The Amazon Standard Identification Number (ASIN) may also face similar issues as Amazon expand their operations into Amazon Business.

ISO 8000-115 is significant because it specifies the requirements for the quality identifiers that form part of an exchange of master data. These requirements supplement those of ISO 8000-110.

ISO 8000-115 is significant

… because it specifies the requirements for the quality identifiers that form part of an exchange of master data. These requirements supplement those of ISO 8000-110.

Verification and validation of master data requires an ability to resolve identifiers to the data sets that they identify.  ISO 8000-115 compliant identifiers have a clear structure for prefix and identifier elements that are both human readable and electronically resolvable, and most importantly, the prefix element clearly identifies the owner of the master data.

ISO 8000 asserts that master data identifies and describes individuals, organizations, locations, goods, services, processes, rules and regulations.  That covers most of the master data that organizations manage.

Characteristics that define master data quality include syntax, semantic encoding, conformance to requirements, provenance, accuracy, completeness, and data governance. The 100 series of ISO 8000 specify the characteristics of master data messages that are generally needed to ensure reliable communication of information between a sender and a receiver.

Data that is factual has no copyright protection under U.S. law; it is not possible to copyright facts. In many cases, an individual data element in a data management system as well as the metadata describing that data will be factual, and hence not protected by copyright.

Information, however, is intellectual property.  Relating different data elements into a specification is a creative decision that may receive copyright protection.  A data element, such as a property value pair, in a specification, for instance the bore size for a bearing is factual.  A series of facts assembled into the specification can be considered a creative decision, and the assembly of the data elements therefore, information.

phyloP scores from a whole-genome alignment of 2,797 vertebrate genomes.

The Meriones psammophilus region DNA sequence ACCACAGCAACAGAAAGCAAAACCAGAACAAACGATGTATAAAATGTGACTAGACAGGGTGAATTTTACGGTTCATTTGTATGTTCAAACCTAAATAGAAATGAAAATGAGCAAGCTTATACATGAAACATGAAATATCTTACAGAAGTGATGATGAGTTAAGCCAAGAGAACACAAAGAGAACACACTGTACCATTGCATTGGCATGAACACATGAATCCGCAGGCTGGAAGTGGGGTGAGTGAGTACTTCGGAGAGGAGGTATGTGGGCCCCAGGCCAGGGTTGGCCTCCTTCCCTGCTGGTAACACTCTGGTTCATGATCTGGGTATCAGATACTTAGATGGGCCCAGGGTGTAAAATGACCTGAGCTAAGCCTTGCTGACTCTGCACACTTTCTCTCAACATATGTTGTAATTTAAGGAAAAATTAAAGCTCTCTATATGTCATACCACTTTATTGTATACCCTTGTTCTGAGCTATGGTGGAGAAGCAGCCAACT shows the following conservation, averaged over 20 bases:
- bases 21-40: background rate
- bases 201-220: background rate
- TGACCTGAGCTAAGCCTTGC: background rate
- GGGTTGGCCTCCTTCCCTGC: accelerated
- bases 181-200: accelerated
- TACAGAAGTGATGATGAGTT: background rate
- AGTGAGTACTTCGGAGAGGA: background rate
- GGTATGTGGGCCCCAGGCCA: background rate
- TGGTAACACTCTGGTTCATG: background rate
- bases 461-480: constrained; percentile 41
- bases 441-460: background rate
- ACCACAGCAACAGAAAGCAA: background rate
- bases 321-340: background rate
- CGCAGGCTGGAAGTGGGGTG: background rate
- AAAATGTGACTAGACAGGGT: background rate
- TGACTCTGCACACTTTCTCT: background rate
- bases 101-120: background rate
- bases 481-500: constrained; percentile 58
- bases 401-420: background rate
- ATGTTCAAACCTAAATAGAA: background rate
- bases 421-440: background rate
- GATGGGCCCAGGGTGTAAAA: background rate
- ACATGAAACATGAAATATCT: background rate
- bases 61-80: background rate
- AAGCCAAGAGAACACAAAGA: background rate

Collecting information using researchers (or data cleaners) does not give you intellectual property rights to that information.

Next steps for manufacturers, distributors and product end-users

Manufacturers will welcome the introduction of ISO 8000-115 as it asserts their intellectual property rights to the specifications they produce.

  • If you are a manufacturer, you should be checking your PIM or cataloguing system to see if is compliant with ISO 8000-110 and ISO 8000-115.
  • If you are a distributor you should be asking the manufacturers you distribute for to supply ISO 8000-100 compliant specifications for all the products you distribute.
  • If you are a product end-user you should be asking your suppliers, be they EPCs, OEMs, distributors, or parts manufacturers to supply you with ISO 8000-110 compliant specifications for the products you buy, then, in combination with the ISO 8000-115 identifier you can now verify and validate the product data and its provenance.


Author: Peter Eales, MRO Instye Limited

Peter is a member of the ISO working group for ISO 8000 and is registered as an industrial data expert with ISO.